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#4
Greg,
You're sorta close. The tree is native to your side of the country but much further up the coast.

Mark,
Canker? I didn't know that they got canker. What size was it?

Eric
 
#6
Yeah, you're right Eric. I guess that it was simply girdling itself from a basal wound below the burlap. What a bummer. /forum/images/graemlins/9lame.gif
 
#8
No, I don't think that it was, I was just rushing through the reply. It was injusred and went almost 50% around the base before the wall was set.
 
#9
Ezekiel,

Another good call!!

I've only seen it listed as Chamaecyparis nootkatensis, but I could be wrong.

You obviously have a good ID background. How did you gain your ID knowledge?
 
#11
Mark,

"Dirr" has Yellow Cypress listed as one of the common names. I usually hear it called Weeping Alaskan Cedar or Weeping Alaskan Cypress, perhaps that is more of a Northeast common name. /forum/images/graemlins/shocked.gif
 
#12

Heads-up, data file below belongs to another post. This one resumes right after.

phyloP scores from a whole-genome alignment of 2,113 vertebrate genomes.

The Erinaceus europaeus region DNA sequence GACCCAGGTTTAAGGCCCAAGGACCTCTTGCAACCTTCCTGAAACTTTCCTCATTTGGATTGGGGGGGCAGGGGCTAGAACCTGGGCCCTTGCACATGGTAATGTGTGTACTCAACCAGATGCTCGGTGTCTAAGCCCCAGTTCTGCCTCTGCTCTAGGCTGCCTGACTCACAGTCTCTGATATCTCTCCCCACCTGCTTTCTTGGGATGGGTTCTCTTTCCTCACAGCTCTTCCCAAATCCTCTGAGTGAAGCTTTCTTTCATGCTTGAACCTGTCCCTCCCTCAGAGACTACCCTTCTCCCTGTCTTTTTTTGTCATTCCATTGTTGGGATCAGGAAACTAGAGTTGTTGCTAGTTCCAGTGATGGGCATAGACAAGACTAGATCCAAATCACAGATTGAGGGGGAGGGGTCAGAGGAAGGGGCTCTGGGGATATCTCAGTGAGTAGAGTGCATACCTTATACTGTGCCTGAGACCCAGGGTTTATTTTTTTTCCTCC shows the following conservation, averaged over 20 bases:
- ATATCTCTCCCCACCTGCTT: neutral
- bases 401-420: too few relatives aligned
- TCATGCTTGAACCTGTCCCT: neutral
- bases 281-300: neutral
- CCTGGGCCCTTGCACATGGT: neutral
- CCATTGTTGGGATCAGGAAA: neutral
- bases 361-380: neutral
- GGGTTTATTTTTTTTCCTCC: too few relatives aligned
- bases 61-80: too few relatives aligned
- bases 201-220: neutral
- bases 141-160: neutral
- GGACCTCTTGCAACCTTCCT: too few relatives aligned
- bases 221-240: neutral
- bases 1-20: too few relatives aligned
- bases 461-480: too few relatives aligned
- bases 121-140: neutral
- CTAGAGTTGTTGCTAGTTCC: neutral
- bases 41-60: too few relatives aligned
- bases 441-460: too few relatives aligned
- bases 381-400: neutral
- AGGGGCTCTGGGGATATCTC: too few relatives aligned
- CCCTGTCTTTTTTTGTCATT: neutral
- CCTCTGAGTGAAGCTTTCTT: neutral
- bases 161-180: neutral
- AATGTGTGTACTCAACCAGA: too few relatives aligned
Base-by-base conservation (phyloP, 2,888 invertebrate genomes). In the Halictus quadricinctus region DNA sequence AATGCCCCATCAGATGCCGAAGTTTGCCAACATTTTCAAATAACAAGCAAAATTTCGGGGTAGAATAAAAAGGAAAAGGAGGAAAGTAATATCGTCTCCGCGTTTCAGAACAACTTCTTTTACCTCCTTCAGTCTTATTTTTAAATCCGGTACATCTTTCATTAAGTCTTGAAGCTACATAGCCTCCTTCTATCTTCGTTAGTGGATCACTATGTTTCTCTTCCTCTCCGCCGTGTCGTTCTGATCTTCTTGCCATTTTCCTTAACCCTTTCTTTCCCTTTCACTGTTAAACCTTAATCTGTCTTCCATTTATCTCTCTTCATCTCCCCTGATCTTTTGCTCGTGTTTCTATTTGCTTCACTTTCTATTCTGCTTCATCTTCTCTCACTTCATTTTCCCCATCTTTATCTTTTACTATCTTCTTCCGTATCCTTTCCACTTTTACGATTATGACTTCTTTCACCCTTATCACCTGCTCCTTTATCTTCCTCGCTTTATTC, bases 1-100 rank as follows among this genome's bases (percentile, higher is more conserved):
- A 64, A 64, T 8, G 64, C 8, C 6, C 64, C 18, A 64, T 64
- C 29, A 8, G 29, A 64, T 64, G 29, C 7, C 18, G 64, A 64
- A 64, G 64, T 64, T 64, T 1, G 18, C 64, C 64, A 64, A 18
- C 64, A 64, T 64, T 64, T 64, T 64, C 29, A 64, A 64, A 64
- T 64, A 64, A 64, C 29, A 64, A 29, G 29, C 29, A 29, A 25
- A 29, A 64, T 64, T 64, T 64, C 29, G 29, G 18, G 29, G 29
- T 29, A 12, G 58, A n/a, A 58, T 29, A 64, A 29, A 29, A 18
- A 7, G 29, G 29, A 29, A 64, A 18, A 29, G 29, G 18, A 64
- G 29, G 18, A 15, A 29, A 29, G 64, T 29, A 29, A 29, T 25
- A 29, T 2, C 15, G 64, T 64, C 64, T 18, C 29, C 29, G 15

It was Chamacyparis but was changed to Xanthocyparis by those crazy botonist types. I got my certificate in ornamental horticulture in the Seattle area. The department head had a degree in Botony and has created some wonderful ID classes as part of the program. He split it into three main classes, decidious ID, conifer ID and broadleaf evergreen ID. There was also some advanced ID but I never got to that one. Each one of the classes had something like 300 plus plants. He required that you know the full plant name (common and Latin) as well as family, plant habits (culture, mature height etc.) and was a bear on spelling. It was alot of work but well worth it in the long run! Keep those ID questions coming, I get a real kick out of it! I have some to post when I have the time. Happy climbing all!
 
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